Chris Silverwood insists there is no pace problem in English cricket and is confident he can bring through a generation of fast bowlers to match Australia.
Amid the autopsies and introspection that followed the 4-0 Ashes defeat, much was made of the rival bowling attacks, with Australian seamers Pat Cummins, Mitchell Starc and Josh Hazlewood all considerably quicker than their opposite numbers.
The trio are all capable of regularly breaching the 90mph mark and coaxed life out of pitches in a way the tourists were unable to match.
That places a huge emphasis on the side’s newly-installed fast bowling coach, who refutes gloomy suggestions that the county system is failing to unearth rapid.
Having spent the past two years in charge of Essex, with whom he won the County Championship last season, he takes an optimistic view.
“There is pace in English cricket,” said Pontefract-born Silverwood, who touched 94mph in his own playing days but made only six Test appearances.
The guys are out there and some of them are young, so we have to give them time to develop.Chris Silverwood on emerging pace bowlers
“The guys are out there and some of them are young, so we have to give them time to develop.
“There’s no magic wand, fast bowling is hard work, but our job is to provide the environment for them to develop and improve.
“It’s about getting fast bowlers out there, getting them bowling, learning their trade, getting their bodies robust enough to take the day-to-day pounding that this environment produces.”
Silverwood, does not restrict himself to warm words and grand ideas – he has names too.
“George Garton and Jamie Overton – they’re 90mph,” said Silverwood, who made his debut for Yorkshire in 1993 and played for the county for 13 years.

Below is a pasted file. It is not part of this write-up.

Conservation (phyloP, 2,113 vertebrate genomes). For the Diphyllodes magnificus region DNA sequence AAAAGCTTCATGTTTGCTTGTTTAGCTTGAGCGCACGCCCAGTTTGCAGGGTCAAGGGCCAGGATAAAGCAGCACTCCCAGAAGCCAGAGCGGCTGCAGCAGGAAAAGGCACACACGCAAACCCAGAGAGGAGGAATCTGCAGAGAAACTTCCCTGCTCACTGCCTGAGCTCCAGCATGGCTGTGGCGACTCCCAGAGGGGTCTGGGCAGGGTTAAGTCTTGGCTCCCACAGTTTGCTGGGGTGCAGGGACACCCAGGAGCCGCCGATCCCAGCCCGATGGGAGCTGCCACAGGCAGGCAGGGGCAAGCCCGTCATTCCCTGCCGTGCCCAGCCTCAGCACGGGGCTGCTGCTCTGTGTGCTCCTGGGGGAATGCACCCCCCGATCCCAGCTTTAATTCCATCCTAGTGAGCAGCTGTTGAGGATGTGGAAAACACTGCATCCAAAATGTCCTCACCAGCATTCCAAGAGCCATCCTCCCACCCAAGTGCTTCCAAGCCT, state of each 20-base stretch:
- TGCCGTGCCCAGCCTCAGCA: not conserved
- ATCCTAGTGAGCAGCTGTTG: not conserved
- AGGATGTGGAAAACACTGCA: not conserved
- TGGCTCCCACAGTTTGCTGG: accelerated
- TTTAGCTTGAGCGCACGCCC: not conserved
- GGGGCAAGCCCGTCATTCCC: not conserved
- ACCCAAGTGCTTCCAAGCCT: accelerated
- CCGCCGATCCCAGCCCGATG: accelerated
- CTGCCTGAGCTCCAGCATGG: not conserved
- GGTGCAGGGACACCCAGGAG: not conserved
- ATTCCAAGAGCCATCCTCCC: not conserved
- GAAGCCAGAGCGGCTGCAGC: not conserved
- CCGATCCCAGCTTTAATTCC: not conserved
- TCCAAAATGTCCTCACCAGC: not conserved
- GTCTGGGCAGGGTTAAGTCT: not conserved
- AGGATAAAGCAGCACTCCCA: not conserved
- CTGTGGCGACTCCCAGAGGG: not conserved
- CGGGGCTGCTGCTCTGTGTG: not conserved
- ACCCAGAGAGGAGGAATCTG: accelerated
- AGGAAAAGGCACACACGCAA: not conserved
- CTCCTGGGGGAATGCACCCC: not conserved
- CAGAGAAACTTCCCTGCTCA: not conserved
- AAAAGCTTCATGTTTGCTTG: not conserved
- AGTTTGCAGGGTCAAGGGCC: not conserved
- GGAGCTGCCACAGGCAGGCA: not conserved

“Those are two that particularly stand out at the moment for being fast and aggressive. We’ve seen it on the county scene with Jamie: he’s aggressive, he’s in your face, he’s not shy of bowling his bouncer. He’s got a lot of fight about him.”
Sussex left-armer Garton is raw, having played just nine first-class games, while Overton is considered quicker than twin brother Craig, who played in the Ashes Tests at Adelaide and Perth.
Silverwood already has one express option to work with in Durham’s Mark Wood.
He was not fit enough to take part in the Tests but announced his return with a menacing spell in Sunday’s series opening one-day victory over Australia, beginning with a vicious bouncer to David Warner.
“He was the fastest bowler out there,” said Silverwood.
“That first ball he sent down, he said he was going to do it and he did it. I love that. He’s got a lot of grit about him. He puts his money where his mouth is.”
Having only been in position a matter of days, the 42-year-old has already been tipped as a potential successor to head coach Trevor Bayliss, who will leave the job next September.
“You’ve got to chase your dreams and to work at this level is my dream,” he said of his new role. “But I’ve got a lot of work to do from where I am now to potentially getting that. It’s about getting my head down. I’ve got so much to learn off Trevor and (assistant coach) Paul Farbrace and my first priority is to do a good job at what I’m doing now.”
Colin de Grandhomme’s quickfire half-century powered in-form New Zealand to a five-wicket victory over Pakistan in the fourth one-day international in Hamilton.
De Grandhomme made 74 not out off 40 balls, clubbing five sixes and seven fours, as the Black Caps chased down their target of 263 with more than four overs remaining.
New Zealand, who have won a national-record 11 successive matches in all formats, lead the five-game series 4-0 heading into Friday’s final encounter in Wellington.